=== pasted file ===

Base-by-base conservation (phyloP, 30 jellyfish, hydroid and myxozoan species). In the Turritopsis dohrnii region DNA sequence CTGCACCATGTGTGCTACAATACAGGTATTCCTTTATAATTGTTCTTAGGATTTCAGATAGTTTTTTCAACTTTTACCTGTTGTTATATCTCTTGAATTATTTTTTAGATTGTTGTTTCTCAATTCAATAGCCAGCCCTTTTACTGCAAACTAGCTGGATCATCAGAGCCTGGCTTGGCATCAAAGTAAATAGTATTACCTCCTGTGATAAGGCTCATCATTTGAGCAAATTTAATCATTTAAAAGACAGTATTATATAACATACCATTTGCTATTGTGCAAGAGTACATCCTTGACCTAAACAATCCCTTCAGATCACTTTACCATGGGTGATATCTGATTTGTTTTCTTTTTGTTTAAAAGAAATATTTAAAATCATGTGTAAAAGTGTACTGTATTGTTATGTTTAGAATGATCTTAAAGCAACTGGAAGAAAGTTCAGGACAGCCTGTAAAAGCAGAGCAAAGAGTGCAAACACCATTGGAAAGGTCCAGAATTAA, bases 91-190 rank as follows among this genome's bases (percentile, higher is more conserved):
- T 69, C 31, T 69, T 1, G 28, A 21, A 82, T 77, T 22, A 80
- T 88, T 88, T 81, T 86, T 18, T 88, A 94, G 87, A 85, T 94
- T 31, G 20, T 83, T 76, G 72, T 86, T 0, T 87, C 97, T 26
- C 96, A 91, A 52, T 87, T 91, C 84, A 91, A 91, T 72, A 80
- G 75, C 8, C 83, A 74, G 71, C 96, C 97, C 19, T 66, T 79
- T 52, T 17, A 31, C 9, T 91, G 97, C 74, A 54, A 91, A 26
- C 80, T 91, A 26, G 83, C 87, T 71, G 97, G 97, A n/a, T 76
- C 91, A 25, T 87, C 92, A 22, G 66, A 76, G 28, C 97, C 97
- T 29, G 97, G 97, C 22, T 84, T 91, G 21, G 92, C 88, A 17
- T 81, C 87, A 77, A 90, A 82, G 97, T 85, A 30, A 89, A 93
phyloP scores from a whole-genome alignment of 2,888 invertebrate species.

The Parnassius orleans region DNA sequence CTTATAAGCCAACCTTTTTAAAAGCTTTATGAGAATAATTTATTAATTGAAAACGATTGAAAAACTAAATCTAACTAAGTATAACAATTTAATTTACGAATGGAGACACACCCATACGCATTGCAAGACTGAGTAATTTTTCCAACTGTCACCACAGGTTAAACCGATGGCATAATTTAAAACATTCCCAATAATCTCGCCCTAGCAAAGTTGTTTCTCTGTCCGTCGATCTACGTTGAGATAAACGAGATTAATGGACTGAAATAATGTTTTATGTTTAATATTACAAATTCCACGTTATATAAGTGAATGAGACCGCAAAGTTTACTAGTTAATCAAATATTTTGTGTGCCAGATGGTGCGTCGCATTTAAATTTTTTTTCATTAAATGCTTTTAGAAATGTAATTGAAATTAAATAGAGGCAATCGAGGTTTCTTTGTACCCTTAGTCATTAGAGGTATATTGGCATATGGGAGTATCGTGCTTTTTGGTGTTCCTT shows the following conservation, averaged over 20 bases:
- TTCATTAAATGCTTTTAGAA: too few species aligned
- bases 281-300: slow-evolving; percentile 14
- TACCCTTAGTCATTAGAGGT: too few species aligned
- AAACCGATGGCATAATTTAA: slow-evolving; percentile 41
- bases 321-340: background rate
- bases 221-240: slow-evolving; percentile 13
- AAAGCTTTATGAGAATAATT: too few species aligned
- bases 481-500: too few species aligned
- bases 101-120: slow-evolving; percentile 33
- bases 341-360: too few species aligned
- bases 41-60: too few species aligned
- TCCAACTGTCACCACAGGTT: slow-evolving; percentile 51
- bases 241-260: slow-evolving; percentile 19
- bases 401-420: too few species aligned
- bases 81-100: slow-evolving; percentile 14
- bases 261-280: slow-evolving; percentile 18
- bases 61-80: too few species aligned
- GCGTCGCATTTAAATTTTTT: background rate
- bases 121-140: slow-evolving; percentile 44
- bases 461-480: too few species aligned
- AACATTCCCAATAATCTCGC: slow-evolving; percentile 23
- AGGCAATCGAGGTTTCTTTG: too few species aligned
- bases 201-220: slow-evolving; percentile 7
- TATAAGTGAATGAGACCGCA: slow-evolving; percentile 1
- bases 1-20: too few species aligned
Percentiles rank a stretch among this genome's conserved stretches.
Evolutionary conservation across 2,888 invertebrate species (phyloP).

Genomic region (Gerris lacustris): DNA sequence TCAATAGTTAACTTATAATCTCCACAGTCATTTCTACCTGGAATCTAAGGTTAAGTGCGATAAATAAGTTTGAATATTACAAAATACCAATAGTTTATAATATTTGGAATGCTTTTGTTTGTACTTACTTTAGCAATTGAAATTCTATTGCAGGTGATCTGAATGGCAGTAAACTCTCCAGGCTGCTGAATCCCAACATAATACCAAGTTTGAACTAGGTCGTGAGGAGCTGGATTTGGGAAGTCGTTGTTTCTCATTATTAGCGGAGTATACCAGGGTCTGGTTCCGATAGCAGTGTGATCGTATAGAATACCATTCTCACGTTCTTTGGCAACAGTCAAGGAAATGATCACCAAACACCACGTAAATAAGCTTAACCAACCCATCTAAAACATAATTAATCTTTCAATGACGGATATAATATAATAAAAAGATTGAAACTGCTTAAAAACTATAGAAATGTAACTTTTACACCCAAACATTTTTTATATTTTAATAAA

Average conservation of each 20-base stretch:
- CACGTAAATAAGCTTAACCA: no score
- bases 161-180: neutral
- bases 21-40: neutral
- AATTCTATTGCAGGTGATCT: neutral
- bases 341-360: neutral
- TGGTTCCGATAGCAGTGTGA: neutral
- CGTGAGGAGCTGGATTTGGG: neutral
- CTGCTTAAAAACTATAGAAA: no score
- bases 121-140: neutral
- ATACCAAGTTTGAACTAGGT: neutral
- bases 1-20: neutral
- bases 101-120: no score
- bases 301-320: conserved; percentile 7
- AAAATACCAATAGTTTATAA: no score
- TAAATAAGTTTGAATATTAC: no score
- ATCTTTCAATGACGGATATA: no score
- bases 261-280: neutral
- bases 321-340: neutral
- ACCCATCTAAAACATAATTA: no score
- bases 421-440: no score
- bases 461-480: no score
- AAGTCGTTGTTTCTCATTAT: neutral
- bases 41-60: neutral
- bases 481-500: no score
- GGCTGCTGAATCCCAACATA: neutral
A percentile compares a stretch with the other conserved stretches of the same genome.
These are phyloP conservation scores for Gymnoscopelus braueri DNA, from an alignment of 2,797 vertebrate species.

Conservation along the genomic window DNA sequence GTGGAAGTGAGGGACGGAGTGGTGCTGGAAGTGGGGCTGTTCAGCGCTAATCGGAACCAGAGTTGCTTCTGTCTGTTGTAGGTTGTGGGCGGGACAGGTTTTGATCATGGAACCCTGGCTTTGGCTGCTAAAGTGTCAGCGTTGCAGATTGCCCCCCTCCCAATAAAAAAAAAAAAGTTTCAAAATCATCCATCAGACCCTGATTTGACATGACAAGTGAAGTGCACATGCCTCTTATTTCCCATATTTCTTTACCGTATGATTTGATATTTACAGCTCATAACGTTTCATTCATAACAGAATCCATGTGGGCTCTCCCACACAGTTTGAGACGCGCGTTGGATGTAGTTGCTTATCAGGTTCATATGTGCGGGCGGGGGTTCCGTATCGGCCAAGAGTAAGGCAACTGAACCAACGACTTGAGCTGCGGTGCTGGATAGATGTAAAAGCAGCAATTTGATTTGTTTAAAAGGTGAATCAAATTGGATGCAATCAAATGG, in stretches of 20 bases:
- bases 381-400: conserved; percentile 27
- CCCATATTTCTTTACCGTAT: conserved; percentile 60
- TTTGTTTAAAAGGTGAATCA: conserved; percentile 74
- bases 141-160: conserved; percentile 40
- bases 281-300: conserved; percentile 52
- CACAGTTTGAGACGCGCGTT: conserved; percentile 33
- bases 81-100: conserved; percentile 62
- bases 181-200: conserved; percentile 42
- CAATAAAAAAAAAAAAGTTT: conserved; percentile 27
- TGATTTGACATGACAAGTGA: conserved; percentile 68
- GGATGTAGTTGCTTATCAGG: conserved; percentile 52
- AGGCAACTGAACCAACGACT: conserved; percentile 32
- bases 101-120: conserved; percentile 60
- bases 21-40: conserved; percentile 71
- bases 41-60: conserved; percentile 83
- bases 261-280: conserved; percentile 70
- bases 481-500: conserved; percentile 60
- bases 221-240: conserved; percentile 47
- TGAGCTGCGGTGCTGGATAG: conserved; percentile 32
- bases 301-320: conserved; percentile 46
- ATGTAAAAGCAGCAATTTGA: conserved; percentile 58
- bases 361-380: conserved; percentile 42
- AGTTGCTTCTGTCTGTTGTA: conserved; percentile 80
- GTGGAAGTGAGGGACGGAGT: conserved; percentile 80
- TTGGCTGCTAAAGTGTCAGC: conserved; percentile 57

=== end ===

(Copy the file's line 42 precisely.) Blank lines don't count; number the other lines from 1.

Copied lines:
Average conservation of each 20-base stretch: